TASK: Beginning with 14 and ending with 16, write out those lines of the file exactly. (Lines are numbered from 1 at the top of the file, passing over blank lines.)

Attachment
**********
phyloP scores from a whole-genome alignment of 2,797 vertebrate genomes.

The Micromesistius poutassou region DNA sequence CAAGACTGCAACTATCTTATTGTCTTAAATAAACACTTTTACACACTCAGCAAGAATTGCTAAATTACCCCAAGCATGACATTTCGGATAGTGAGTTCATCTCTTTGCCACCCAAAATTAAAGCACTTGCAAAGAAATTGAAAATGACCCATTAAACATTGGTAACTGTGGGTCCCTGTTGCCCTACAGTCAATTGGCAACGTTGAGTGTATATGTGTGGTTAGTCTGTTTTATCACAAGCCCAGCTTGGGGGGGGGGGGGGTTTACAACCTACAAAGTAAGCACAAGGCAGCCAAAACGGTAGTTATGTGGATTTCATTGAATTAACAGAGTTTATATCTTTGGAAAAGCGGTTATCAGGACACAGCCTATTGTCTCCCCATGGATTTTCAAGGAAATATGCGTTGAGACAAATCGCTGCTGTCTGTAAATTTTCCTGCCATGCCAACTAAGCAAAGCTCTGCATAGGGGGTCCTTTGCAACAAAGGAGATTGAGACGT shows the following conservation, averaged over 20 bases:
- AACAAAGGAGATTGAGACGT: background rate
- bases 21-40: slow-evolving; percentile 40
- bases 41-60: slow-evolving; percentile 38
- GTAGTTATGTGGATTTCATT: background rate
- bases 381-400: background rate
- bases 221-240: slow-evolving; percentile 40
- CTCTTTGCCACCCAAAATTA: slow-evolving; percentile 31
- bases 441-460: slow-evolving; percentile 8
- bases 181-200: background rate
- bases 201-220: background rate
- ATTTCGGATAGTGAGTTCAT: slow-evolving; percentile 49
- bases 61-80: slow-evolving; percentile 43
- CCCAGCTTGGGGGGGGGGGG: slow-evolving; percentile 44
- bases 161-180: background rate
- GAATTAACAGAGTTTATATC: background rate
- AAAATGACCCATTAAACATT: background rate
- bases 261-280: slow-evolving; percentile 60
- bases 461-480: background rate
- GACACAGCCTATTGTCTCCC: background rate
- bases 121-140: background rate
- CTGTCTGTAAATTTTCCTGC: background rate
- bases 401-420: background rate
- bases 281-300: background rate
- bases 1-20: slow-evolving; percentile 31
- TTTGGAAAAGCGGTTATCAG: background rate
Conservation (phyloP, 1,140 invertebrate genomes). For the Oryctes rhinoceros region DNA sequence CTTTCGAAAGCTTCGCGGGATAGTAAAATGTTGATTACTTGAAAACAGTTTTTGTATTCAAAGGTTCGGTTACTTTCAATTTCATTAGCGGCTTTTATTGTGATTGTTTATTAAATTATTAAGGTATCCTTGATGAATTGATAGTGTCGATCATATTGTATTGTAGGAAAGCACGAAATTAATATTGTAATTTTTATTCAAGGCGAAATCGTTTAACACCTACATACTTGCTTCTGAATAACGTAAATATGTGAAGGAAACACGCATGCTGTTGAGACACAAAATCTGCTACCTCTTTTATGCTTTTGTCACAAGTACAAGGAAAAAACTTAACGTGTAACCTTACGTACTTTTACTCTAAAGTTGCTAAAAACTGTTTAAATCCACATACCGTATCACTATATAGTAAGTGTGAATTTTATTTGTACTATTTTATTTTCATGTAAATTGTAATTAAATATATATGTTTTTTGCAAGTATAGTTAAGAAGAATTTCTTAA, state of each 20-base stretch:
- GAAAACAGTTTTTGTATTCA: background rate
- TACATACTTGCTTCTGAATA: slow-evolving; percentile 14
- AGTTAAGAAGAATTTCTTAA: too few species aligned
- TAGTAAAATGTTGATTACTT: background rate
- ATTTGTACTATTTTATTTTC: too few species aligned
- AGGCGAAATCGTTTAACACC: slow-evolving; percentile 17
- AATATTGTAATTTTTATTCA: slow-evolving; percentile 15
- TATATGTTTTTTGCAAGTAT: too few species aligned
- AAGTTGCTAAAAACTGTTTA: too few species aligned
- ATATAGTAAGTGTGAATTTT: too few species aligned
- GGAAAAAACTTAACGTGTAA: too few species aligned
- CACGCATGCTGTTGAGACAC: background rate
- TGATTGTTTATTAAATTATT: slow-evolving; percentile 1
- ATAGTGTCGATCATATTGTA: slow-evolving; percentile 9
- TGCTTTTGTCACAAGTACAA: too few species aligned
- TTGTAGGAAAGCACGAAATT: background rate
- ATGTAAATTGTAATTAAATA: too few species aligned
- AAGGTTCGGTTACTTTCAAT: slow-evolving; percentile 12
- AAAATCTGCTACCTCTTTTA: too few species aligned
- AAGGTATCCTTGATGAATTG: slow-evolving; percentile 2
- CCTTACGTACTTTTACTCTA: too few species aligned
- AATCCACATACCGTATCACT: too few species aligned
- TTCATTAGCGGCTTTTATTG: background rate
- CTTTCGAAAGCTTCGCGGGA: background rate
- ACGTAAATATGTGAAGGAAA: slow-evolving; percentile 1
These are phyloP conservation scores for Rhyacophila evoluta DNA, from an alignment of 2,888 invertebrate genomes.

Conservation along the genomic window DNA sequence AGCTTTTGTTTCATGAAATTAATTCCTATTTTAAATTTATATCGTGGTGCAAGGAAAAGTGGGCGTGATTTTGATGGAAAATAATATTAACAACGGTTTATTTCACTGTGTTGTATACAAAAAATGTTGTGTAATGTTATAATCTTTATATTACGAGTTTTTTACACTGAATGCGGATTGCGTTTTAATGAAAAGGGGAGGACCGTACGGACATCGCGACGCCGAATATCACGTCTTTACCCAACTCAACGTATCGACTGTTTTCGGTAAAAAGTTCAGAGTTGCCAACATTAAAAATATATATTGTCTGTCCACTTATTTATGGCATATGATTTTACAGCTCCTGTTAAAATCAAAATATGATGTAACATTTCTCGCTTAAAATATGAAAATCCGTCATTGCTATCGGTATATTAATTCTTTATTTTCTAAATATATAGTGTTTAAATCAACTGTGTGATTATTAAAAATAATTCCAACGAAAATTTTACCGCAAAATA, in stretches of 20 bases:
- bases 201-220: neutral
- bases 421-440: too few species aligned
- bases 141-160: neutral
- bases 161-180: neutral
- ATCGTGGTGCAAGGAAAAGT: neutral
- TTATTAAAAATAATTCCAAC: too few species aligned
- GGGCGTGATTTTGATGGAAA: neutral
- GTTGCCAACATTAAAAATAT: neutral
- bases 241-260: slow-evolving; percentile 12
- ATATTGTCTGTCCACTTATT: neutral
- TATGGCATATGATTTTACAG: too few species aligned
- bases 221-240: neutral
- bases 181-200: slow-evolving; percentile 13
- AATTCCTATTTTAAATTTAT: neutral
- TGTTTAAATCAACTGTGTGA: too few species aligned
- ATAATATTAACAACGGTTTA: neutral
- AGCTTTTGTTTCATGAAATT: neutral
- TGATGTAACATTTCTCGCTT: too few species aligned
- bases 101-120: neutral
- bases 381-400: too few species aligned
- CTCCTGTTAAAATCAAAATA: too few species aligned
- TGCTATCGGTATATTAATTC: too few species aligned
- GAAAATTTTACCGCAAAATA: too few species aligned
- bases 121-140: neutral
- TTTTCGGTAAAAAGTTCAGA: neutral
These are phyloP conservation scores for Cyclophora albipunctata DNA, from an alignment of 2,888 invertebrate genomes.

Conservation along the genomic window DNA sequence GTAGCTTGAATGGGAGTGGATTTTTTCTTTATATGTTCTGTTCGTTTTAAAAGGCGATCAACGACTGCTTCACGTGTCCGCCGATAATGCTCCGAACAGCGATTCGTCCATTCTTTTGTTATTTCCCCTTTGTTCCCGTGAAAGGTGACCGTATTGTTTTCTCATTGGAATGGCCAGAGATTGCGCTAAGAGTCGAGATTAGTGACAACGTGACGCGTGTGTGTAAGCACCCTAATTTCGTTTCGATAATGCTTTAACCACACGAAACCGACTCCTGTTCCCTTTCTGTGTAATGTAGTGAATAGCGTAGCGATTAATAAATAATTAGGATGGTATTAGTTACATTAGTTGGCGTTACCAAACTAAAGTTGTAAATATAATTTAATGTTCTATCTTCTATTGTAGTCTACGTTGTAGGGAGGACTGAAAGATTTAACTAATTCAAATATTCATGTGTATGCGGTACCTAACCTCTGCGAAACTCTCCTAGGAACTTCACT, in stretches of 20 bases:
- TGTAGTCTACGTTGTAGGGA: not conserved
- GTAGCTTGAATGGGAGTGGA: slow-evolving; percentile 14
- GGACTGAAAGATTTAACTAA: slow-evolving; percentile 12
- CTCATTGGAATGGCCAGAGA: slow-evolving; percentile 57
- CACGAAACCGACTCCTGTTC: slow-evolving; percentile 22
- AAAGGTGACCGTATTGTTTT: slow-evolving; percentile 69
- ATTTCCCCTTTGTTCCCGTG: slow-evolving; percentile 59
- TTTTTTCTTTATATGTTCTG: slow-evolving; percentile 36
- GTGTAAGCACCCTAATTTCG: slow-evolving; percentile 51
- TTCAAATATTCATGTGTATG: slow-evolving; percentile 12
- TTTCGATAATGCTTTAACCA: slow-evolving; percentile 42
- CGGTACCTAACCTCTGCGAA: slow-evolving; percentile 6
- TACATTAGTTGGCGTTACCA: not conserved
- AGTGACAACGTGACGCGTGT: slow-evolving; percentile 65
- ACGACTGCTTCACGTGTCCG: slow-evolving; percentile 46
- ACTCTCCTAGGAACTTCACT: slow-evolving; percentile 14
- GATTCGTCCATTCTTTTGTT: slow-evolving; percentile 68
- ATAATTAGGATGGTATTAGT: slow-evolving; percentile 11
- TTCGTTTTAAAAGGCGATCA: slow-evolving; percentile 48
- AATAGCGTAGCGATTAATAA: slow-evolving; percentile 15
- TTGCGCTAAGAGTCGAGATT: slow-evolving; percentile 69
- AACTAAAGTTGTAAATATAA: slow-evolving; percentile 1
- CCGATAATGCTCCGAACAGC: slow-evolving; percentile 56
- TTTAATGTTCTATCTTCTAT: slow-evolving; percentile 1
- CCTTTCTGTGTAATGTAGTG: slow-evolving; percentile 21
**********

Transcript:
- bases 61-80: slow-evolving; percentile 43
- CCCAGCTTGGGGGGGGGGGG: slow-evolving; percentile 44
- bases 161-180: background rate